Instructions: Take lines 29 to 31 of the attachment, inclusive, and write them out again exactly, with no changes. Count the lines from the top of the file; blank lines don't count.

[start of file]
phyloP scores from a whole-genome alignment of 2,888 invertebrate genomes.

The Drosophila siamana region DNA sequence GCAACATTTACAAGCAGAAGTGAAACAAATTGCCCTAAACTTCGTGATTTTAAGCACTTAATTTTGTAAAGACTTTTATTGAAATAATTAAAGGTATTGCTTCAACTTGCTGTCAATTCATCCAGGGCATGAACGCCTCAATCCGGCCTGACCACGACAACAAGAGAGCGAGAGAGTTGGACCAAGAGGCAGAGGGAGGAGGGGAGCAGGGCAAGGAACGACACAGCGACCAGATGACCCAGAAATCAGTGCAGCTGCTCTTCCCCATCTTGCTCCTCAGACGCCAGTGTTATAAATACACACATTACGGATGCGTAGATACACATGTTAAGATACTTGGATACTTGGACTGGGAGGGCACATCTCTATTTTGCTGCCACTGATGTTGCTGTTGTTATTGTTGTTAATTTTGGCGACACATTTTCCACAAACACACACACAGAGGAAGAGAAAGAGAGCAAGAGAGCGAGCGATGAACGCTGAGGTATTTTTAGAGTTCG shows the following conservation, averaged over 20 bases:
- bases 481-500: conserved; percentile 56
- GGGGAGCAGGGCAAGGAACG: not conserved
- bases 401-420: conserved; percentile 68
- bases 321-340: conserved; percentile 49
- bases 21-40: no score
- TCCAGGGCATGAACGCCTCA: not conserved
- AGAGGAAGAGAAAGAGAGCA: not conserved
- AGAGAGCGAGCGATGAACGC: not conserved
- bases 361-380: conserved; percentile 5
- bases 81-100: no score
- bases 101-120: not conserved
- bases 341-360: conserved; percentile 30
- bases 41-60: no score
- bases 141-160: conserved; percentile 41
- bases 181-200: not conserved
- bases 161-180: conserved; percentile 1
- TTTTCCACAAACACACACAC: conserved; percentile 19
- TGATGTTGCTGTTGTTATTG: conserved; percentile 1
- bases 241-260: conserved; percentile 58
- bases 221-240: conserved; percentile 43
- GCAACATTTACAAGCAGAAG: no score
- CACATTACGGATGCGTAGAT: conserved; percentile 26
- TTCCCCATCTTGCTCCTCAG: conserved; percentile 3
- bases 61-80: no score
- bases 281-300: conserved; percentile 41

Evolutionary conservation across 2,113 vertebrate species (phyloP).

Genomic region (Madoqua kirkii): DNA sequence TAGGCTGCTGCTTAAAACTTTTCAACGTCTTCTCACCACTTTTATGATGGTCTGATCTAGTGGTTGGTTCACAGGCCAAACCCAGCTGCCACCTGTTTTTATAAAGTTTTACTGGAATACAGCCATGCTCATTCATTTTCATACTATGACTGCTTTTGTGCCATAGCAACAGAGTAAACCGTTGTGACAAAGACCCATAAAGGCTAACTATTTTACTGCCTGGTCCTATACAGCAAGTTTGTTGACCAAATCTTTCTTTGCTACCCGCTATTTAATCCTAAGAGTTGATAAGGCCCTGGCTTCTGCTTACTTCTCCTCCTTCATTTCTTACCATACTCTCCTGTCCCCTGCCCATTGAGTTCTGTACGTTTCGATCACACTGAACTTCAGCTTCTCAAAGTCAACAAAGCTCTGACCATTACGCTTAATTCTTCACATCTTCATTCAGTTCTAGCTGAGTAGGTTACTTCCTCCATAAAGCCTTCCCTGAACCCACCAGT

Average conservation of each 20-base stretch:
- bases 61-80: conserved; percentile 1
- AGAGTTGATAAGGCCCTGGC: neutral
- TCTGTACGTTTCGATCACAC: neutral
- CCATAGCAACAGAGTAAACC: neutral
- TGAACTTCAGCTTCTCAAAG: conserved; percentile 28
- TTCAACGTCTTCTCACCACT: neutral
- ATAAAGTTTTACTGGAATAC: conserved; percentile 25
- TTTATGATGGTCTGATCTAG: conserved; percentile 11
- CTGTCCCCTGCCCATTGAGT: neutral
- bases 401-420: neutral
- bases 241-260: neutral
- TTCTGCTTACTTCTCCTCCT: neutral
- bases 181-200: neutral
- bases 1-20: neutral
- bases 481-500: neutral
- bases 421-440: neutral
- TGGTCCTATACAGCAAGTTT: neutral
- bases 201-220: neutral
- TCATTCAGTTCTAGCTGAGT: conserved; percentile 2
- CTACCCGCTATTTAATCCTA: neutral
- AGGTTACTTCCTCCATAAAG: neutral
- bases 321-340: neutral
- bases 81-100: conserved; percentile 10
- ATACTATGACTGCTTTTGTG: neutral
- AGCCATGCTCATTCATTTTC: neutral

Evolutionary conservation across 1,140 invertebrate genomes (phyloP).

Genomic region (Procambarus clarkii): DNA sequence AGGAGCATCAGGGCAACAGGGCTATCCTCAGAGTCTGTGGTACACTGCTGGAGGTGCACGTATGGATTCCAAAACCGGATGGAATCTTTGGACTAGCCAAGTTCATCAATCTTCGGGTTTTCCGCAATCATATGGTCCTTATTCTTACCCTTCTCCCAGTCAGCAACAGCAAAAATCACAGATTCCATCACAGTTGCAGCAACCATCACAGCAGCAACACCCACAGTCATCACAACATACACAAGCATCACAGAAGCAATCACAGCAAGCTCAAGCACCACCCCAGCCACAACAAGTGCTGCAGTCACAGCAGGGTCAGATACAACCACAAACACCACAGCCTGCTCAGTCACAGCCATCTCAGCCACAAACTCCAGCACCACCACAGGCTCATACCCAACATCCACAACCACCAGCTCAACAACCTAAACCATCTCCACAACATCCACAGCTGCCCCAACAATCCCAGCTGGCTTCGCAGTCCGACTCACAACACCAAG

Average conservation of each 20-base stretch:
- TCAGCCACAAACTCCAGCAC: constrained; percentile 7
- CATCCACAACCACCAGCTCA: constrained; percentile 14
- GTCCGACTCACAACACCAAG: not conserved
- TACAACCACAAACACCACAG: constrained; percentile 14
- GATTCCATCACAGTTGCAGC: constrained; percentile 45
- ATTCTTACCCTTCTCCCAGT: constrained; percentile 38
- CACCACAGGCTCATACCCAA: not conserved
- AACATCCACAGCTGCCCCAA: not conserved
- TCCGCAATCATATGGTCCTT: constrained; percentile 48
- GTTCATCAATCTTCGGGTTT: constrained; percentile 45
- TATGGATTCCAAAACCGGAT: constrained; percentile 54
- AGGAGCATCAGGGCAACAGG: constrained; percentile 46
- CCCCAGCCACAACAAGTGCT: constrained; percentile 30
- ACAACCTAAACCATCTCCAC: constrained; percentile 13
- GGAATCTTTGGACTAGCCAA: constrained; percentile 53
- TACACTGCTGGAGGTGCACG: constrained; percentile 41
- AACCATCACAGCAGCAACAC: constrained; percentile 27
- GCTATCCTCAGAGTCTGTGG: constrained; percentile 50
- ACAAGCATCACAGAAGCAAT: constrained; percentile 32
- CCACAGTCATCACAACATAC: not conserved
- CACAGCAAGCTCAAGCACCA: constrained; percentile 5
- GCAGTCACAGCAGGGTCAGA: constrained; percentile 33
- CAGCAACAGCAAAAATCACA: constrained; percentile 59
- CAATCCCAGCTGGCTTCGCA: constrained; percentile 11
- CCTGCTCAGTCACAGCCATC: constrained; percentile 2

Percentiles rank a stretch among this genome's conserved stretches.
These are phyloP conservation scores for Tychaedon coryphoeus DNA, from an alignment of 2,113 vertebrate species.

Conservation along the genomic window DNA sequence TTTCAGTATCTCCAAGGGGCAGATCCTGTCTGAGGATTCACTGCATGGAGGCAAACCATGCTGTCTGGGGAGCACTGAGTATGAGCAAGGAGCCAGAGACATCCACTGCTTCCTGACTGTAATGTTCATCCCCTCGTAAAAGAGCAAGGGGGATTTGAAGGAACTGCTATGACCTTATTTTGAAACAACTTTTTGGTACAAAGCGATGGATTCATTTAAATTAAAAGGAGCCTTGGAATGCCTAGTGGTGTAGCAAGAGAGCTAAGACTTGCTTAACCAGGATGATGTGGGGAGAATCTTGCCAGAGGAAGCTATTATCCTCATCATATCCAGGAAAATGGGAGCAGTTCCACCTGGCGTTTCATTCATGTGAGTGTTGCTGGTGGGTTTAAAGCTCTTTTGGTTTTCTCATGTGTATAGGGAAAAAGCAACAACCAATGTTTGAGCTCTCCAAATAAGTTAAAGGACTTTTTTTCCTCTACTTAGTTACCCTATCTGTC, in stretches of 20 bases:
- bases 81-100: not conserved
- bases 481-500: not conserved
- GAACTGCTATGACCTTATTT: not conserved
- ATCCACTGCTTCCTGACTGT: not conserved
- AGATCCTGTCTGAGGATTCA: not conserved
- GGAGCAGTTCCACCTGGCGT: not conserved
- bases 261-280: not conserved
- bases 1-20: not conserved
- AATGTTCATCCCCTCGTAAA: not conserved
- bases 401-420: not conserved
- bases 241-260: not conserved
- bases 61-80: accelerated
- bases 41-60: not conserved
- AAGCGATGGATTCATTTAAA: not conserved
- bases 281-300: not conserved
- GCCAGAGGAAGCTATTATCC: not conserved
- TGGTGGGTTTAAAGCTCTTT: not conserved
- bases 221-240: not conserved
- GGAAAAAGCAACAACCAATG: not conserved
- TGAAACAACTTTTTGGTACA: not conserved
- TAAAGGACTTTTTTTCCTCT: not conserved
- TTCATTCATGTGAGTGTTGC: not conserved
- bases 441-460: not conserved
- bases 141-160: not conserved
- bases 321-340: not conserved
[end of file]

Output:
Genomic region (Madoqua kirkii): DNA sequence TAGGCTGCTGCTTAAAACTTTTCAACGTCTTCTCACCACTTTTATGATGGTCTGATCTAGTGGTTGGTTCACAGGCCAAACCCAGCTGCCACCTGTTTTTATAAAGTTTTACTGGAATACAGCCATGCTCATTCATTTTCATACTATGACTGCTTTTGTGCCATAGCAACAGAGTAAACCGTTGTGACAAAGACCCATAAAGGCTAACTATTTTACTGCCTGGTCCTATACAGCAAGTTTGTTGACCAAATCTTTCTTTGCTACCCGCTATTTAATCCTAAGAGTTGATAAGGCCCTGGCTTCTGCTTACTTCTCCTCCTTCATTTCTTACCATACTCTCCTGTCCCCTGCCCATTGAGTTCTGTACGTTTCGATCACACTGAACTTCAGCTTCTCAAAGTCAACAAAGCTCTGACCATTACGCTTAATTCTTCACATCTTCATTCAGTTCTAGCTGAGTAGGTTACTTCCTCCATAAAGCCTTCCCTGAACCCACCAGT

Average conservation of each 20-base stretch:
- bases 61-80: conserved; percentile 1